Cecilia Malmström has fired a loud warning shot in the direction of Washington, saying Brussels will retaliate if Donald Trump slaps tariffs on European steel as part of his threatened crackdown on imports on national security grounds.

These are tense days indeed in transatlantic relations. The trade commissioner’s intervention came on the eve of an EU antitrust ruling that will hit Google today with a fine of more than €1bn (quite possibly significantly more than €1bn). This is small change for Google but it is bound to trigger a sharp response from American business, which still bristles at a ruling last year that handed a €13bn bill for Irish back taxes to Apple. Read more

A generous reprieve for lucky depositors and senior bondholders in Veneto Banca and Banca Popolare di Vicenza, the failing Italian banks at the centre of country’s latest effort to shore up confidence in its battered financial system.

Political expediency Read more

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Problems are piling up for president Recep Tayyip Erdogan of Turkey, who faces a cascade of criticism over the country’s slide into authoritarianism after a narrow referendum win that granted him sweeping new powers.

Europe’s pre-eminent human rights body has put Ankara on watch, saying the referendum was contested on an “uneven playing field” and that measures adopted after a failed military coup last July have “gone far beyond what is necessary and proportionate”. In Strasbourg on Tuesday the parliamentary assembly of the Council of Europe, a body separate to the EU, invoked its “full monitoring procedure” in a fresh bid to persuade Turkey to uphold the highest democratic and human rights standards. Read more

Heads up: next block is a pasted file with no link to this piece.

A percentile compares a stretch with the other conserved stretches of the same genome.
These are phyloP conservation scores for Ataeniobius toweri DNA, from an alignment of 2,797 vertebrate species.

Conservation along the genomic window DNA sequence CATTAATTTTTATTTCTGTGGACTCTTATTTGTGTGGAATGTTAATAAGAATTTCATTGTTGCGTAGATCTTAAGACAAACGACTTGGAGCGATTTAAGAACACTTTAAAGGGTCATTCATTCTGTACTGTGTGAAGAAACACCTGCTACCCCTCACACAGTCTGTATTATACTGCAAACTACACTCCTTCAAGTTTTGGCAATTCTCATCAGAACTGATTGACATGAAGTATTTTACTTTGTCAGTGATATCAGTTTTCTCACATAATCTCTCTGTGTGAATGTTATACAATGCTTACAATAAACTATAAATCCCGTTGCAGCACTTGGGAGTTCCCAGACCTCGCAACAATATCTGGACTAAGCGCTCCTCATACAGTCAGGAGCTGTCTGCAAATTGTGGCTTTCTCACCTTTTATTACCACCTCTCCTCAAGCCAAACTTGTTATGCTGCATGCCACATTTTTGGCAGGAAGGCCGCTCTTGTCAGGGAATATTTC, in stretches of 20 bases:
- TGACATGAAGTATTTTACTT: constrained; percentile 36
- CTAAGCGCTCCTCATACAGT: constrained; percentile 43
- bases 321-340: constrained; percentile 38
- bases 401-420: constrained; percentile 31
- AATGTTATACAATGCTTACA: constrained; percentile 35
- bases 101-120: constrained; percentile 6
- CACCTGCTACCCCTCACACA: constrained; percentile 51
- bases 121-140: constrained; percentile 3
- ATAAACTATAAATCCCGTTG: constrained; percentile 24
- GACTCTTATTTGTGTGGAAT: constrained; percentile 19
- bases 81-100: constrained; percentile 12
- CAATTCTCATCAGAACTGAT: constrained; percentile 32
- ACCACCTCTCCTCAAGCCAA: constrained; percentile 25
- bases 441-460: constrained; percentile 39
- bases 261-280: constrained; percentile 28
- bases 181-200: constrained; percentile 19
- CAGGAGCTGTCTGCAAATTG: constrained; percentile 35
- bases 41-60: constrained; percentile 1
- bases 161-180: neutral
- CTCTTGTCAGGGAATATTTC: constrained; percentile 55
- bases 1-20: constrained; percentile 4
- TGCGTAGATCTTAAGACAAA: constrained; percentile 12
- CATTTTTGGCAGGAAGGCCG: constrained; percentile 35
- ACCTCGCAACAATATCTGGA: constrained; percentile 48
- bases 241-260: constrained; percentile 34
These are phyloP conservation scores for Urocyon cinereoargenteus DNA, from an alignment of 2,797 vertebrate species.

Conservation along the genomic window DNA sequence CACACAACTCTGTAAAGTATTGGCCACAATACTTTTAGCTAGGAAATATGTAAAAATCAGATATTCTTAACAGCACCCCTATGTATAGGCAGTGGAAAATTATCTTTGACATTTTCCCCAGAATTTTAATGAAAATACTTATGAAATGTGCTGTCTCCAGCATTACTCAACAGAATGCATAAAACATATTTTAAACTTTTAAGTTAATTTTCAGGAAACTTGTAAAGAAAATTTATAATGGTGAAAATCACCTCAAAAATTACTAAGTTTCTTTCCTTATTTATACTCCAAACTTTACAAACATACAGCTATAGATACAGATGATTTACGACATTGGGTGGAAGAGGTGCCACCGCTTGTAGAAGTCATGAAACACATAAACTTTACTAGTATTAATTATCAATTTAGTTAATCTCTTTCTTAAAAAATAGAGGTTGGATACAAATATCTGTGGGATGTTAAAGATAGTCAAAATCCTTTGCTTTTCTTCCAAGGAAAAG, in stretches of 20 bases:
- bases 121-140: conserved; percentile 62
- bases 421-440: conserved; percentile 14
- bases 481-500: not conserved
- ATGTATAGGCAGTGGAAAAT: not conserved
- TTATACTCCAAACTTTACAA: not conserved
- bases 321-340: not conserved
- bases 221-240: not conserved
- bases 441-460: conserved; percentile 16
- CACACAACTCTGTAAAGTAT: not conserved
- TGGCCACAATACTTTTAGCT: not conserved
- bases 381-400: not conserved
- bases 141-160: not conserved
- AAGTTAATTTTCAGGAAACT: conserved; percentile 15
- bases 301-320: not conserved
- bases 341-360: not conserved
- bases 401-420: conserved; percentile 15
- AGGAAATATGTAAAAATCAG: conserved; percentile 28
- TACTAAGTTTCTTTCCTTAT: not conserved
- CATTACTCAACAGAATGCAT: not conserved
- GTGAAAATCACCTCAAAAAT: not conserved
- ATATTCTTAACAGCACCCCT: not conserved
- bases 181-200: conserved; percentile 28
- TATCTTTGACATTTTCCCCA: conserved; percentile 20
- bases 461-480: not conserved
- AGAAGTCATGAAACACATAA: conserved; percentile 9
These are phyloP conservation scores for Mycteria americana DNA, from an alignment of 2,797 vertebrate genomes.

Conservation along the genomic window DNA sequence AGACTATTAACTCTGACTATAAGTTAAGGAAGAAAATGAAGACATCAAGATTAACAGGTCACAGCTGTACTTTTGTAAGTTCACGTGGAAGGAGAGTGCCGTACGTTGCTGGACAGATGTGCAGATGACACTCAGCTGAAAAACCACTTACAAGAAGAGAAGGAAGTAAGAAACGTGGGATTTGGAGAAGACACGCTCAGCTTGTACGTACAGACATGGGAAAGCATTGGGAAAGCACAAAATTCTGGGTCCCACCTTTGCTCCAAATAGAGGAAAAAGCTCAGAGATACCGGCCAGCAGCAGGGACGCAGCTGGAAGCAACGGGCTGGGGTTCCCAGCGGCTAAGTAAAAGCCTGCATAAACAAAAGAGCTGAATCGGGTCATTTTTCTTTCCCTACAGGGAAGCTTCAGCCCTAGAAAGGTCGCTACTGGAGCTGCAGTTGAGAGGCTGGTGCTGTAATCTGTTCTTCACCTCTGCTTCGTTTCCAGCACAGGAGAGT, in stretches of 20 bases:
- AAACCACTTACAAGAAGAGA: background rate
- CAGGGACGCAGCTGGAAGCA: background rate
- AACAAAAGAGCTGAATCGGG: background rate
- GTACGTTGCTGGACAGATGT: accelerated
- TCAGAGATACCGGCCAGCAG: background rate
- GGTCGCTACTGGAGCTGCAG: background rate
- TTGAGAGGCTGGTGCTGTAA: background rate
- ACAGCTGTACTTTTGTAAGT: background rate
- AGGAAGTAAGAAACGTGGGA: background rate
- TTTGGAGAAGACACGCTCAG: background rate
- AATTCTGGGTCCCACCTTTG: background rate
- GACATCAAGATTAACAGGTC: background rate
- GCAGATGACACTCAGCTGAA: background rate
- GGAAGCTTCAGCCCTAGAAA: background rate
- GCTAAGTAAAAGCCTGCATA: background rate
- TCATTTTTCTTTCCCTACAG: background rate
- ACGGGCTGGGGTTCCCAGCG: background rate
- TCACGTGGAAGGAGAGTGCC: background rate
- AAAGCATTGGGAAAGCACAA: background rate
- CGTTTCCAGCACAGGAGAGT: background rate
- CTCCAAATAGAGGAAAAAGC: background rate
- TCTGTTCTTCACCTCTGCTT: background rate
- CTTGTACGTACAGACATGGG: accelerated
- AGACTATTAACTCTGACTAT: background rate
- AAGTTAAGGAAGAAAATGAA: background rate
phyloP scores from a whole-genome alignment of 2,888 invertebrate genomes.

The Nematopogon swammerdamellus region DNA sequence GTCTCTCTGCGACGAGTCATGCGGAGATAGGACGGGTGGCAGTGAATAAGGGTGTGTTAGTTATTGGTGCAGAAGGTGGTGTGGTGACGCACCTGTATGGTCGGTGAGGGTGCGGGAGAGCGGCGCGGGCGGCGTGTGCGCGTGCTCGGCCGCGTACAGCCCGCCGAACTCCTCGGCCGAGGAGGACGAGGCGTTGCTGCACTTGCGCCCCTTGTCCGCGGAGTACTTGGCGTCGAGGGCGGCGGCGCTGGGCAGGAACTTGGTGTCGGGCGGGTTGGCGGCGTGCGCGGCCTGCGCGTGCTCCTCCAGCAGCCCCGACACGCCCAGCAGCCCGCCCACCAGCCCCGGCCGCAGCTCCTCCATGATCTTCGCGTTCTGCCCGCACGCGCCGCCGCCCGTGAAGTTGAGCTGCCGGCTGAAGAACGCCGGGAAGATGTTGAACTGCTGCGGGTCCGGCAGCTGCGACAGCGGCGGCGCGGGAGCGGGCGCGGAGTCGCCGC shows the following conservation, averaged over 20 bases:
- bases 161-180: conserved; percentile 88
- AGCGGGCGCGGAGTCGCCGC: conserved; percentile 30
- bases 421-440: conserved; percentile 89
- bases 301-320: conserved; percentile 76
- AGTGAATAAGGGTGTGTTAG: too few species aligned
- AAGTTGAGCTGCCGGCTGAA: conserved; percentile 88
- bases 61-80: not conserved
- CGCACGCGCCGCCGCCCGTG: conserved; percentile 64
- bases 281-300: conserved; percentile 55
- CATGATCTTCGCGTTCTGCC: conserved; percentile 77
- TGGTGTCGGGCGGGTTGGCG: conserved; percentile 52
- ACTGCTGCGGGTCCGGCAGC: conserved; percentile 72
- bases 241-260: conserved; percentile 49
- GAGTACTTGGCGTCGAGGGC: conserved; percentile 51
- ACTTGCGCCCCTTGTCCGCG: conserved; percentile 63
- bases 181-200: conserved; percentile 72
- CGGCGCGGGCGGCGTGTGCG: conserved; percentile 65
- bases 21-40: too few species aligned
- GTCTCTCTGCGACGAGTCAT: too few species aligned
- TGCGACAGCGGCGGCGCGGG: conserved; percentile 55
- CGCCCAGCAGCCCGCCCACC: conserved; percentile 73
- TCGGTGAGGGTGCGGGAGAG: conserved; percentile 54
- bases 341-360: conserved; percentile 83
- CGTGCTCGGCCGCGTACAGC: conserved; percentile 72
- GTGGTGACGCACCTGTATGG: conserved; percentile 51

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After a terror attack on London, the mood will be sombre in Rome tomorrow when EU leaders gather for a special summit to mark the 60th anniversary of the bloc’s founding treaty. The event has been billed as a show of unity among 27 countries that will remain in the bloc as Britain becomes the first country to leave. But last-minute wrangling over a political declaration on the EU’s future threatens to mar the ceremony.

The Brexit negotiation draws ever closer and, with it, the prospect of a battle royal over money and the new trading relationship between Britain and the EU. But don’t expect particularly sharp divisions over defence.

Stefan Wagstyl reports in the FT today that London and Berlin are planning a new defence cooperation deal soon after Theresa May launches Brexit, in a bid to reinforce the UK prime minister’s claim that she is not turning her back on Europe. Read more

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Jean-Claude Juncker’s white paper on the future of Europe asks what can be done to secure the foundations of a 27-country EU after Britain leaves. In the face of this titanic challenge, the European Commission presents stark political choices to government leaders as they seek a new remedy for the bloc’s many woes. Read more

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The prime concern is to avert any threat to the Good Friday agreement of 1998 that settled decades of violence in Northern Ireland. Further anxiety surrounds the potential to disrupt more than €50bn in annual trade flows between Ireland and Britain. Read more

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Uncertainty abounds. Mr Trump has veered from dismissing Nato to saying he backs it. “Let’s put it this way: people are attached to Twitter, and it changes every half hour,” said a senior Nato diplomat. Still, allies were reassured that Gen Mattis and Rex Tillerson, the new secretary of state, expressed support for the organisation at their Senate confirmation hearings. Read more

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Now for the main event. Donald Trump finally takes office today after a noisy transition that served only to amplify many of the most unsettling questions that surround his incoming administration. Read more

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Donald Trump’s dismissal of intelligence reports on the Kremlin’s meddling in US politics has done nothing to ease anxiety in Europe about potential Russian interference in the French and German elections this year. Read more